This course uses housing as a strategic vehicle for investigating the evolution of ideas and approaches to the informal and irregular processes of city making. In particular, it reviews critically the growing de-spatialisation of strategies to deal with urban informality and the social condition associated with it, and explores the role of urbanism and spatial design in addressing those conditions. It draws from the extreme circumstances of irregularity and socio-spatial segregation of the cities in the developing world. With reference to relevant projects and programmes, it attempts to identify appropriate tools and instruments of spatial intervention and design and to examine their articulation with the redesigning of urban institutions and rules.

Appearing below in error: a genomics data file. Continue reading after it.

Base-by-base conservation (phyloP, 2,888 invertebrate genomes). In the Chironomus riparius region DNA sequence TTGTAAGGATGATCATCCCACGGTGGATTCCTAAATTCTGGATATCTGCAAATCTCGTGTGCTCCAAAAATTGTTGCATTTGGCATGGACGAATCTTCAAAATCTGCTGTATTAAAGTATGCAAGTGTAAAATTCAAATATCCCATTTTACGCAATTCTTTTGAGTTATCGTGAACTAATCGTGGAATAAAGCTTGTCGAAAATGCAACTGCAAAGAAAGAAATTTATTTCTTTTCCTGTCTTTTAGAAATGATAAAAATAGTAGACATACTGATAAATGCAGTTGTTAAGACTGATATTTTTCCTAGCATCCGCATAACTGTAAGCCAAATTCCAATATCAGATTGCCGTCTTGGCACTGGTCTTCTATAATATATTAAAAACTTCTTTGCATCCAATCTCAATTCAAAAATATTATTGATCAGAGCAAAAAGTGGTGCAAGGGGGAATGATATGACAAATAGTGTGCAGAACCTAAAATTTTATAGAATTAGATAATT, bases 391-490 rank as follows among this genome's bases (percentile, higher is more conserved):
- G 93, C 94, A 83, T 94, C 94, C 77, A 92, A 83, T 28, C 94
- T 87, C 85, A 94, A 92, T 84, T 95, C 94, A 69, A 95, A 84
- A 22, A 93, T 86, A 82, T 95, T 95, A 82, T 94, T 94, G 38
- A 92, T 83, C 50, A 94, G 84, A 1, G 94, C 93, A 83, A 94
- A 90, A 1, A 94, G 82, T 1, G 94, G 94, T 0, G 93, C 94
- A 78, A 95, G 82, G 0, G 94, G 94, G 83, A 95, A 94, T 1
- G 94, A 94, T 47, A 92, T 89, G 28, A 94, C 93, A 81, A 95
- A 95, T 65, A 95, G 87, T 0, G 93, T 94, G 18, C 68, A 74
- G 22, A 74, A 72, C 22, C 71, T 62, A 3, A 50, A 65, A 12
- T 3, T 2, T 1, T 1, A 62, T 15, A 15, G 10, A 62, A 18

(Term 2)
This seminar series explores trends in contemporary multi-residential housing against the background of a discursive formation linking together domesticity and urbanism. Taking Mies van der Rohe’s patio houses of the 1930s and Karel Teige’s 1932 critique of the minimum dwelling as opening counterpoints, this course develops students’ understandings of type and diagram in the pursuit of fresh approaches to urban living. Core readings for the essay include theoretical and historical writings of Michel Foucault, Jacques Donzelot and Nikolas Rose.

Thesis Seminar
(Term 3)
This seminar is organised around the students’ work towards their written or design thesis. It provides a forum for students to discuss work in progress with members of staff and invited critics, and to comment on each other’s work. Other Events We will make a study trip to a European city in order to develop comparative research. We will invite a number of academics and practitioners from all over the world to contribute to the programme during the year. Students are also encouraged to attend complementary courses offered by other programmes in the AA.